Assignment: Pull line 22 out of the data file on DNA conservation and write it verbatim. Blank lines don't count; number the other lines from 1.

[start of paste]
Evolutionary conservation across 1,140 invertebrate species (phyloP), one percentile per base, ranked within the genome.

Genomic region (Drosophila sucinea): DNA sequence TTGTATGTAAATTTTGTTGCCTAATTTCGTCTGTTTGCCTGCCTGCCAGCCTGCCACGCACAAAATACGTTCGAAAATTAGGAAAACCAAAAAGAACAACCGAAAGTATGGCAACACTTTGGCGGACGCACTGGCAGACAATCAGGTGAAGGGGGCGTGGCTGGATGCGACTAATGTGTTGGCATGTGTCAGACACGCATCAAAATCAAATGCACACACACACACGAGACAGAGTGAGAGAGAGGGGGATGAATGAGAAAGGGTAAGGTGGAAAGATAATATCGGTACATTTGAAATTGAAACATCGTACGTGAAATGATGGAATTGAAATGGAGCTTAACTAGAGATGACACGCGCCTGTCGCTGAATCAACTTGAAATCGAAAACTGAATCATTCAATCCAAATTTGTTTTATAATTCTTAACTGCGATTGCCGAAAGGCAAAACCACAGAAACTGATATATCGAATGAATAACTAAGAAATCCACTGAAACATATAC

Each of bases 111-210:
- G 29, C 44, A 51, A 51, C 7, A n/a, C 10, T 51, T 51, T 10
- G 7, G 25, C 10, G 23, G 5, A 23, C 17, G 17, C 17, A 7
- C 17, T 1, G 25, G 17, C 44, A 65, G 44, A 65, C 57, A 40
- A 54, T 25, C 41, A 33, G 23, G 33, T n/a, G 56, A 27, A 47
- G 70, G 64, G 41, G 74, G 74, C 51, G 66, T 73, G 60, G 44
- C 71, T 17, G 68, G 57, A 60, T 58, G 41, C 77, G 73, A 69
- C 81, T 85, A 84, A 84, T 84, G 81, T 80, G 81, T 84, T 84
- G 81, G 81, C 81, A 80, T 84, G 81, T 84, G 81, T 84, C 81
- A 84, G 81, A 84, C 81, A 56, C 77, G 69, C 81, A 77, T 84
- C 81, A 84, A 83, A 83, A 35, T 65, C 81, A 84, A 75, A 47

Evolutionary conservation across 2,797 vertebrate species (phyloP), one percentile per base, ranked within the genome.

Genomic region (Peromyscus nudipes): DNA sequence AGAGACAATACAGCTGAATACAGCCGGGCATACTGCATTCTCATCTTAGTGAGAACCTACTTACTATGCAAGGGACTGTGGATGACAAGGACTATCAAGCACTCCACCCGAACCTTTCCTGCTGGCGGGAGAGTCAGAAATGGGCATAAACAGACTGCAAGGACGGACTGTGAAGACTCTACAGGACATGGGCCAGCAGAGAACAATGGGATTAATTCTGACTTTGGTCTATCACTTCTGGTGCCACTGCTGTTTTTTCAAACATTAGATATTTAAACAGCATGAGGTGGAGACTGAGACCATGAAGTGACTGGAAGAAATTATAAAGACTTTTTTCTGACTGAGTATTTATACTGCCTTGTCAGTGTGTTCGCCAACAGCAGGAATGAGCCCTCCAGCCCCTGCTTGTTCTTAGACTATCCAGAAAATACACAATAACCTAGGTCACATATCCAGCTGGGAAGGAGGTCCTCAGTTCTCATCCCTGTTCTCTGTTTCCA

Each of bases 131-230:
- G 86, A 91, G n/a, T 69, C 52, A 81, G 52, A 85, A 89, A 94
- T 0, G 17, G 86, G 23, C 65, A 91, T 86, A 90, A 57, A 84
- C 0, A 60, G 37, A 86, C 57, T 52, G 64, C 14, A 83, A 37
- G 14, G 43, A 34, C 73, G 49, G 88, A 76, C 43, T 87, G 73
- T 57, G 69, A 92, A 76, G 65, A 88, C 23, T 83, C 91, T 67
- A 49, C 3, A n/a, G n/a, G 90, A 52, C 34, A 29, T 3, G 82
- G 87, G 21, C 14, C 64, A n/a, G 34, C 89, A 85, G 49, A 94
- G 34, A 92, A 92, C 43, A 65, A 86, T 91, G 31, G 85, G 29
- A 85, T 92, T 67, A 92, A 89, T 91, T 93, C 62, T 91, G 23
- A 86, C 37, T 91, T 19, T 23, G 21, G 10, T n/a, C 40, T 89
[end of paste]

- A 49, C 3, A n/a, G n/a, G 90, A 52, C 34, A 29, T 3, G 82